Or maybe it was just sort of a bad issue, and the Hell storyline didn’t really come together or accomplish much.  What’s really happened since Zola got kidnapped, storywise?  They got Zola to jump ahead near the end of her pregnancy, so I assume the baby’s coming soon.  That’s productive.  But what else?  We learned that Wonder Woman loves everyone… that’s nothing new.  We learned that Hades is an evil, loveless bugger.  Also not new information.  And we learned that the Amazons like to rape and murder dudes to get babies and that Hephaestus is an awesome adopted father.  It’s new information, I suppose, but I’m not seeing its relevance to the overarching plot.  There were some cool visuals, especially in Hell, and Kano and Tony Akins acquitted themselves decently here in Wonder Woman #10, but all of this feels like a long digression that didn’t accomplish a lot overall. 

So yeah, this wasn’t my favourite issue.  I feel like the book’s losing its sense of purpose.  But maybe things will get back on track next issue… the solicit says that Apollo is making a play for the throne, so that should pick up the war of the gods story we’ve left hanging for a few issues.  Plus it looks like Cliff Chiang is back!!  Cliff Chiang always makes everything better.  Let’s cross our fingers and hope things get moving again, and that there are fewer love-related speeches in Wonder Woman #11 next month.

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2 Responses to “Wonder Woman #10 Review OR Is This Wonder Woman Or An After School Special?”

  1. Karl Disley Says:

    This was a slightly better issue than normal, but then thats not saying much. I still feel as if this never-ending tale is being dictated by characters that know whats going on but aernt saying anything directly, or by characters that are being placed in front of what should be the main one – Diana herself – and taking centre-stage. Its all too incident-led without any nuance as to the context of the script, rather like watching a movie on late-night tv and not knowing where exactly its headed or if were supposed t even care about the characters. In that respect Azzarello has dealt his hidden cards well’ he wanted a horror comic and to an extent hes delivered on a textual level [tho so far the only ‘horrific’ moment was the horse decapitation in issue one. Ive seen much worse in these pages of WW over the years]. but his work has unravelled with this issues LifeTime tv movie of the week trope ‘ you cant love anyone until you love yourself’. Okay, dear. So I take it Diana loves everyone equally…okay, dear. So shouldnt she also hate equally, also? That wouldve made a far more effective about-face for her, in relevance to how she s been brought up on her amazon island in this incarnation, bullied for being ‘clay’. Regarding the cliffhanger wheres she been threatened with hanging by her own Golden Lasso…Im all for a little Moulton Marston bondage creeping into the book out of a sense of nostalgia [!] but using the Lasso as a hanging weapon is just sick and wrong. Sick and wrong. All her standard superhero tropes are either misused or worse, not even used at all. Barely used her bracelets, we still havent seen her fly, no real super-strength as such [in any real context as to actual power levels previously shown, that is], just athleticism.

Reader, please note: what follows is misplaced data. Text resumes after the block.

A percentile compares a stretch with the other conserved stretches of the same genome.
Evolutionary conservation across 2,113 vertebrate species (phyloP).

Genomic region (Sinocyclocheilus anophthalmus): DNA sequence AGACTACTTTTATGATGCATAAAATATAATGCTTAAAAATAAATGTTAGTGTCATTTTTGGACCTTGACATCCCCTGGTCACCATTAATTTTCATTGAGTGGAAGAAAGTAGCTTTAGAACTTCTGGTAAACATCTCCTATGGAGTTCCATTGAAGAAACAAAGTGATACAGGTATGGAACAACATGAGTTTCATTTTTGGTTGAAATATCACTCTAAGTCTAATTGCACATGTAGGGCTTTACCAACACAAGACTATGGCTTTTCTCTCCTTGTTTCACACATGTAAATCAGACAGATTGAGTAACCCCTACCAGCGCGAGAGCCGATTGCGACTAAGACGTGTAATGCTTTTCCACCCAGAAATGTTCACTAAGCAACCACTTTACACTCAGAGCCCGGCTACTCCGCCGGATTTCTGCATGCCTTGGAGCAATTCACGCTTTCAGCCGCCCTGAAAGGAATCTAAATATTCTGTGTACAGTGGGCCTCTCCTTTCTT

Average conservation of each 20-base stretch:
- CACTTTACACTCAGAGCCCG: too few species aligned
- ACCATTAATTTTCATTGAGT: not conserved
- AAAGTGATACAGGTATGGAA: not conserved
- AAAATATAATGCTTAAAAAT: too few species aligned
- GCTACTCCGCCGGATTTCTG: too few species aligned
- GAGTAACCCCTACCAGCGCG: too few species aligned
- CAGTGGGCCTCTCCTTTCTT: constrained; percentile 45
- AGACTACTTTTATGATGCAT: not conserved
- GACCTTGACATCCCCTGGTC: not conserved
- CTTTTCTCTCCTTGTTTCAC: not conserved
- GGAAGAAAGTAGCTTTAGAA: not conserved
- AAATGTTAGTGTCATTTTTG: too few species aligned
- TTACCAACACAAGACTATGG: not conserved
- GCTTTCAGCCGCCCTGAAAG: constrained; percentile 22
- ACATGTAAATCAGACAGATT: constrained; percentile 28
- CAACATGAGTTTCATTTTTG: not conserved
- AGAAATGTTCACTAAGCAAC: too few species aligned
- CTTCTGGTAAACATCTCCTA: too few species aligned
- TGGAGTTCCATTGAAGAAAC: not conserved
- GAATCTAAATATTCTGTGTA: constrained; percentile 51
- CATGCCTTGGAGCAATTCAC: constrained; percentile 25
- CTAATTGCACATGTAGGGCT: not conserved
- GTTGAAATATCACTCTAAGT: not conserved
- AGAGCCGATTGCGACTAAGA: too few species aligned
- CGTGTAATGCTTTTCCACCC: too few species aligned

Even the context of her getting out of it was bad…WW doing a runner?!? On the plus side Hell was sufficiently well-represented; gloomy and hidden with secret terrors. The green sheen on faces helped to convey the sick, decaying aspect of existing there, also.
    Yet again she been rescued by Strife so she still hasnt got her own book back just yet., instead we’re having to be reliably inflicted with the unusual suspects; a Mockney Cockney called Lennox, the boygod with melted candles on his head and the pregnant girl who everyone seems inordinately obsessed with…does anyone recall who this book was named after? Tall woman, sexy yet unaware of it, strong and confident but not overbearing, able to make a hawk a dove. Cant’ remember her name right now but ooh she was lovely and I do miss her…

  2. a Says:

    The only problem we have seen her without her bracelets the first time she makes zola .